NORTH ANDOVER — It’s not uncommon for a father and son to go into business together.
But, John Willwerth and his son Matthew Willwerth of North Andover are following a somewhat different path. They’re attending Northern Essex Community College together — and winning scholarships while they’re at it.
John, 56, earned the J. Herbert Kimball & John Rogers Memorial Scholarship of $750 while his son earned $500 worth of help for his college expenses from the NECC Foundation Inc.
John, who goes by Jack and worked as a network manager for Verizon for many years before accepting early retirement in 2001, is looking forward to graduating with a nursing degree next May. He hopes to work in emergency care, he said.
Matthew, 22, graduated from North Andover High School in 2009. He aspires to make a living as an artist and is studying toward a degree in visual arts.
“Painting is my thing,” he said, adding that he does landscapes and portraits. After completing an associate’s degree at Northern Essex, he would like to study art at a four-year school, such as Massachusetts College of Arts and Design or the University of Vermont, he said.
“He got his artistic talent from his mother,” his father said. His mother, Denise Benincasa, works as an interior designer. She and Jack are divorced.
A traumatic event pushed Jack toward nursing, he said. Verizon, which had been reducing its management force, made him a generous early retirement offer, he said. The company gave him a year’s salary and he had an adequate 401K retirement account, he said.
So he accepted the offer because “I wanted to be home with the kids,” he said. Then he was afflicted with a life-threatening illness, necrotizing pancreatitis. He initially thought he was having a heart attack, he said, but it turned out that “my pancreas had started dying off.”
He was airlifted to Tufts Medical Center and spent four months in the hospital, he said.
“It was by seeing how good the nurses were,” he said, that inspired him to think about going into nursing for his second career. He decided that he had the compassion to work with people and “make a difference,” he said.
Going back to school in one’s 50s, however, is a daunting challenge. The elder Willwerth graduated from the University of Massachusetts Lowell, but he had not taken the science courses that are prerequisites for a nursing degree.
“I thought they were going to be too hard,” he said — but then he proved himself wrong.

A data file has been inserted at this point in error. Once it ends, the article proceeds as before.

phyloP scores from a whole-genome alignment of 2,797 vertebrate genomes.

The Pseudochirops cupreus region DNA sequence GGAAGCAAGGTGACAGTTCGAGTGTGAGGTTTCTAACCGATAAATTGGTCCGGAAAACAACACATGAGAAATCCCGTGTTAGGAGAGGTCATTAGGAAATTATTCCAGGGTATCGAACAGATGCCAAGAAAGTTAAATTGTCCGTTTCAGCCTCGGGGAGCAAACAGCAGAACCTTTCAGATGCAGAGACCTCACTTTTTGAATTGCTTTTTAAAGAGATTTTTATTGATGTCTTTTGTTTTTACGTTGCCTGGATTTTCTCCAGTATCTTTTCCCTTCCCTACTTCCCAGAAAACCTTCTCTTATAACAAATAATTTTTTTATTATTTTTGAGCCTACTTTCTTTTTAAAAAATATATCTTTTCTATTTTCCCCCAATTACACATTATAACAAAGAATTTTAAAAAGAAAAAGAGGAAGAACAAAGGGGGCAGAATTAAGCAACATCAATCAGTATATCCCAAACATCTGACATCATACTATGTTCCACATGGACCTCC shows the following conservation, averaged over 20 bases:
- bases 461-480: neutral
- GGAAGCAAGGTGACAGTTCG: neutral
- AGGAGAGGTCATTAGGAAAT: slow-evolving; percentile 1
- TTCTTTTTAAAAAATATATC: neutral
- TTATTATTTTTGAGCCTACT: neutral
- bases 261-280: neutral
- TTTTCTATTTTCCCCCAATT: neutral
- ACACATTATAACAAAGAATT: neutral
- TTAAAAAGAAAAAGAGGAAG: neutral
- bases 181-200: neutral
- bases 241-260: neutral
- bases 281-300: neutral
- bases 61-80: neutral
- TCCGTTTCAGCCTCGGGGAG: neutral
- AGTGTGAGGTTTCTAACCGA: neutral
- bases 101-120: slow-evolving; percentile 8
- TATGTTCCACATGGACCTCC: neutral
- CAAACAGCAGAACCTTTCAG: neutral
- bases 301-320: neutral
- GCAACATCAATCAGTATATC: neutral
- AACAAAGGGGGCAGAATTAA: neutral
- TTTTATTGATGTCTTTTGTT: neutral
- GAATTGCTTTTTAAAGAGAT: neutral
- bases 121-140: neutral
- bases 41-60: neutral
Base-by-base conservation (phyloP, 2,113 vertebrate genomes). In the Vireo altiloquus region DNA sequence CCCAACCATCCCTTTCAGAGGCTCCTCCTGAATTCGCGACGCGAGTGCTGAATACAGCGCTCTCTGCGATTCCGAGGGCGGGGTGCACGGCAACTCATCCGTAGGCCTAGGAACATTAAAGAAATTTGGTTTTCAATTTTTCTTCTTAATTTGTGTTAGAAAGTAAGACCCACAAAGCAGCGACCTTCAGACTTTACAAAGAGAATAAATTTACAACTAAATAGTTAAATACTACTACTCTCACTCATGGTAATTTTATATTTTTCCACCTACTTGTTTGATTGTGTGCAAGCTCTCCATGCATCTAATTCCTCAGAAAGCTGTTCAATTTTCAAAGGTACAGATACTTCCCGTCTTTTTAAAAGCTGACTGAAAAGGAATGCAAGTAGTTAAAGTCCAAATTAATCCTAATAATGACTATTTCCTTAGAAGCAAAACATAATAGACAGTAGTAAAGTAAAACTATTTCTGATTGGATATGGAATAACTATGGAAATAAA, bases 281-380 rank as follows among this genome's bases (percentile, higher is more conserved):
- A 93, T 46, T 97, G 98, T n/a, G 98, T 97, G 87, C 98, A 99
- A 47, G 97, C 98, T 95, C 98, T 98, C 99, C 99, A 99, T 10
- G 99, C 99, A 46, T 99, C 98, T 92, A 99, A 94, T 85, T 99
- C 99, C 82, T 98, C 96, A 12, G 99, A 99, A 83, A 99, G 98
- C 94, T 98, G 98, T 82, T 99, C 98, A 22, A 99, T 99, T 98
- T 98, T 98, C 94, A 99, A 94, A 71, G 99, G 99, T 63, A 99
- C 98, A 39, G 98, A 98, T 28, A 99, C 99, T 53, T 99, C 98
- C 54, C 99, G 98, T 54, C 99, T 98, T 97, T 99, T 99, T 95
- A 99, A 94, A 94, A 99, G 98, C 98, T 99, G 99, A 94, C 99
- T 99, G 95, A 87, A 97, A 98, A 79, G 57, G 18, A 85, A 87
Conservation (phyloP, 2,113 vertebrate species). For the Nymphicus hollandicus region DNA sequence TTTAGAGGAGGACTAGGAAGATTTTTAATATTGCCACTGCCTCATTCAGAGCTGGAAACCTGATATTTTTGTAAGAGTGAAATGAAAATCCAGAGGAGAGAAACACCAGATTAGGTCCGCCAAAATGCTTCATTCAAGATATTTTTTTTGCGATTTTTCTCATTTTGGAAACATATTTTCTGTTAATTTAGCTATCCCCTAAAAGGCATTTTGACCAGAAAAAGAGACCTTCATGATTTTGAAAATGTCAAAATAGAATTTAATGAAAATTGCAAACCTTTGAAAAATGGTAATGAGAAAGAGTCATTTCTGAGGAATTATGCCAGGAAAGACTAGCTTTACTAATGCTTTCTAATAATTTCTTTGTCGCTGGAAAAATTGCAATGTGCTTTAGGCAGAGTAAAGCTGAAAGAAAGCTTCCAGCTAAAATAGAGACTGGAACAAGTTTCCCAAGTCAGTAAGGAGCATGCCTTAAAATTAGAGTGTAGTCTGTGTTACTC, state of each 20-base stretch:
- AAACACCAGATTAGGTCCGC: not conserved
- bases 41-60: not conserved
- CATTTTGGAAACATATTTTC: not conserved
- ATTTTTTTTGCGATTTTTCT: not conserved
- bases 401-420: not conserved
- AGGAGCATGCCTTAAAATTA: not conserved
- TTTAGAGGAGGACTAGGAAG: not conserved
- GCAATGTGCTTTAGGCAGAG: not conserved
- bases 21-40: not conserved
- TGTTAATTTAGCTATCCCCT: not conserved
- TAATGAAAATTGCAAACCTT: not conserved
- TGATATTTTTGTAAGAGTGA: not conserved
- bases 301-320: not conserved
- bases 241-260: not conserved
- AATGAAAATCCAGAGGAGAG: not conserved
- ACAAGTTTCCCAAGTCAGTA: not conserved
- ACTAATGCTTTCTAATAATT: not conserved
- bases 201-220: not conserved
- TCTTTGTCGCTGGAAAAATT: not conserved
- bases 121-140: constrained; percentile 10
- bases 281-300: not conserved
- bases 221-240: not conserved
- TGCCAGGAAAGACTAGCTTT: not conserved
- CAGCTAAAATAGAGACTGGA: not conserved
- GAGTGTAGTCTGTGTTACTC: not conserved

The first science course he took was physiological chemistry.
“I figured that if I could pass that, I could pass them all,” he said. Jack did more than pass. He earned an A, he said. The teacher, Kim Waligora, is excellent and he gives her much of the credit with the success he achieved, he said.
“People are often more capable than they think they are,” Matthew said. Father and son have both been on the dean’s list, they said.
Does the father ever have to remind the son to do his homework, or vice versa?
“We’re motivated,” Matthew said.
“We’re pretty conscientious,” Jack added.
The money from the scholarships will come in handy, they said. Jack said the cost of books for his courses could easily top $1,000.
Matthew, who does a lot of his work with acrylics and watercolors, noted art supplies are expensive.
Both Willwerths are full-time students. Jack is looking for a position as a nursing assistant while Matthew works part-time at Pier One Imports in North Andover.
“We live day to day,” Jack said. When they head back to their classes in September, they’ll be joined by a third member of their family, Zachary Willwerth, 18, who just graduated from North Andover High School.
An honors student at NAHS, Zachary has acquired a passion for East Asian studies and wants to learn to speak Japanese, his father said. The Willwerths are among 200 students at Northern Essex Community College who received $178,000 in scholarships.
“Our students are deeply appreciative of the many generous individuals and organizations that make these scholarships possible,” said Jean Poth, vice president of institutional advancement at the college. “For many of our students, a scholarship is what allows them to stay in school.” The scholarships range from $500 to $5,000 and come from private donors, memorial donations, local businesses and foundations.